Data protection was not our only priority. In fact, the Irish Presidency had successes across the whole spectrum of justice and home affairs. The regulation providing for mutual recognition of protection measures in civil matters was adopted, which means that civil protection measures such as barring orders can still be enforced where a victim moves from one member state to another. This is an important element of the victims package. In regard to human trafficking, the Presidency worked closely with the Commission on a user-friendly information package on the rights of victims of trafficking in the Union. Enhancing fundamental rights was a key focus of the Irish Presidency. The Council agreed to give further consideration to safeguarding fundamental rights and countering extreme forms of intolerance, such as racism, anti-Semitism, xenophobia and homophobia.
The internal security of the Union will always be a priority for any Presidency and Ireland maintained the fight against organised crime and terrorism. The March Council contained an extensive debate on the threat to internal security from the Sahel and Maghreb regions of Africa, with a particular focus on terrorism originating in Mali. The June Council focused on EU citizens travelling to third countries as foreign fighters, including those who have gone to Syria to engage in the civil war there. The Presidency obtained the agreement of the Council to revise its recruitment and radicalisation strategy.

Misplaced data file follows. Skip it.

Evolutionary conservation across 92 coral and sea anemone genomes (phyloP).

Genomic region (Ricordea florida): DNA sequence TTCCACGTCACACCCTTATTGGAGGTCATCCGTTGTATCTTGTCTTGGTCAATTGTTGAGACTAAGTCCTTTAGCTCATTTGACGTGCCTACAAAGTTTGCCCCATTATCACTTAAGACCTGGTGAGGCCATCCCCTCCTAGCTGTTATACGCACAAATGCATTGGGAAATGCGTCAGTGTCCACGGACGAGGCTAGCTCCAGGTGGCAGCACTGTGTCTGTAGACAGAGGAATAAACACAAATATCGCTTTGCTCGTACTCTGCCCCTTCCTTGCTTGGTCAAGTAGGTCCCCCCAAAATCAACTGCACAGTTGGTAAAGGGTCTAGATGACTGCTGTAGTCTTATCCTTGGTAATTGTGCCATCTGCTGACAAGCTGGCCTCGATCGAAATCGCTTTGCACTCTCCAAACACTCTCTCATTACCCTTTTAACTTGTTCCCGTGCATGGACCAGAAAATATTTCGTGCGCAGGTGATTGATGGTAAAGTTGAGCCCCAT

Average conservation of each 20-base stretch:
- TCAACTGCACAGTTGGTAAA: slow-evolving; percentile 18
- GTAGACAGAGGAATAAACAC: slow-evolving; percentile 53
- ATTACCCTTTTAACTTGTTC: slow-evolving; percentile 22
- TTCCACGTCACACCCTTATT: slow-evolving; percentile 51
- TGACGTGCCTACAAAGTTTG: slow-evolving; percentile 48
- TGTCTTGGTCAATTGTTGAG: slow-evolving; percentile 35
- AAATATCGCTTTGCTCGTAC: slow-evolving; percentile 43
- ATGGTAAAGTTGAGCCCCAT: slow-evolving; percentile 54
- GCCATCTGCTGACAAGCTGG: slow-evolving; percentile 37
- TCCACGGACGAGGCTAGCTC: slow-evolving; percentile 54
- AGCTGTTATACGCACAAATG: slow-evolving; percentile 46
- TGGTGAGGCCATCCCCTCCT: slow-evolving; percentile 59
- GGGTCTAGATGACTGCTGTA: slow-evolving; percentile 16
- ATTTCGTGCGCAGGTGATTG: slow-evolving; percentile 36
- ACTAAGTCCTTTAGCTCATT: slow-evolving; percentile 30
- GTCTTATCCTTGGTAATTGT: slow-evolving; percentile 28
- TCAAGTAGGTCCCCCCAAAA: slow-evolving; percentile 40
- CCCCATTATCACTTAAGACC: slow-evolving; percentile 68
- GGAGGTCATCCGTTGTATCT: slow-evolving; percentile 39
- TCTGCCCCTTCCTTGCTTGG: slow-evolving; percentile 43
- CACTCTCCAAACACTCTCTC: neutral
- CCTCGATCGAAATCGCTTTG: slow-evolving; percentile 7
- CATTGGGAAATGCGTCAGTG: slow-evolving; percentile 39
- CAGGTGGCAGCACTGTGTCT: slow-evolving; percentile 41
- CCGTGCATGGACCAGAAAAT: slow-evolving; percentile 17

In March 2013, the first serious and organised crime threat assessment was published by Europol. Based on that, the Irish Presidency secured agreement on the crime priorities for Europol for the next four-year policy cycle against organised crime. The Presidency also agreed the next four-year action plan on tackling the drugs problem.
Syria was a constant issue throughout the Presidency. In January, at the informal Council, I invited the United Nations High Commissioner for Refugees to participate in an important debate on the escalating humanitarian problem. That problem relates not only to the internal difficulties in Syria, but also the enormous refugee problem which continues to escalate. In terms of security, the issue of EU citizens heading to Syria as foreign fighters or jihadists became a major concern. In recent weeks we have seen that the problem is not confined to Syria.
In regard to asylum and migration, the Irish Presidency secured agreement on the two remaining elements of the common European asylum system. These two elements were the asylum procedures directive, which provides minimum standards on procedures for granting and withdrawing refugee status, and the Eurodac regulation, which relates to the system for comparing fingerprints of asylum seekers. The Presidency also reached a provisional agreement with the European Parliament on the regulation establishing a European border surveillance system, known as Eurosur. In terms of visa facilitation and readmission agreements, new agreements were signed with Moldova, Ukraine, Cape Verde and Armenia, and significant progress was made on an EU-Russia visa facilitation agreement.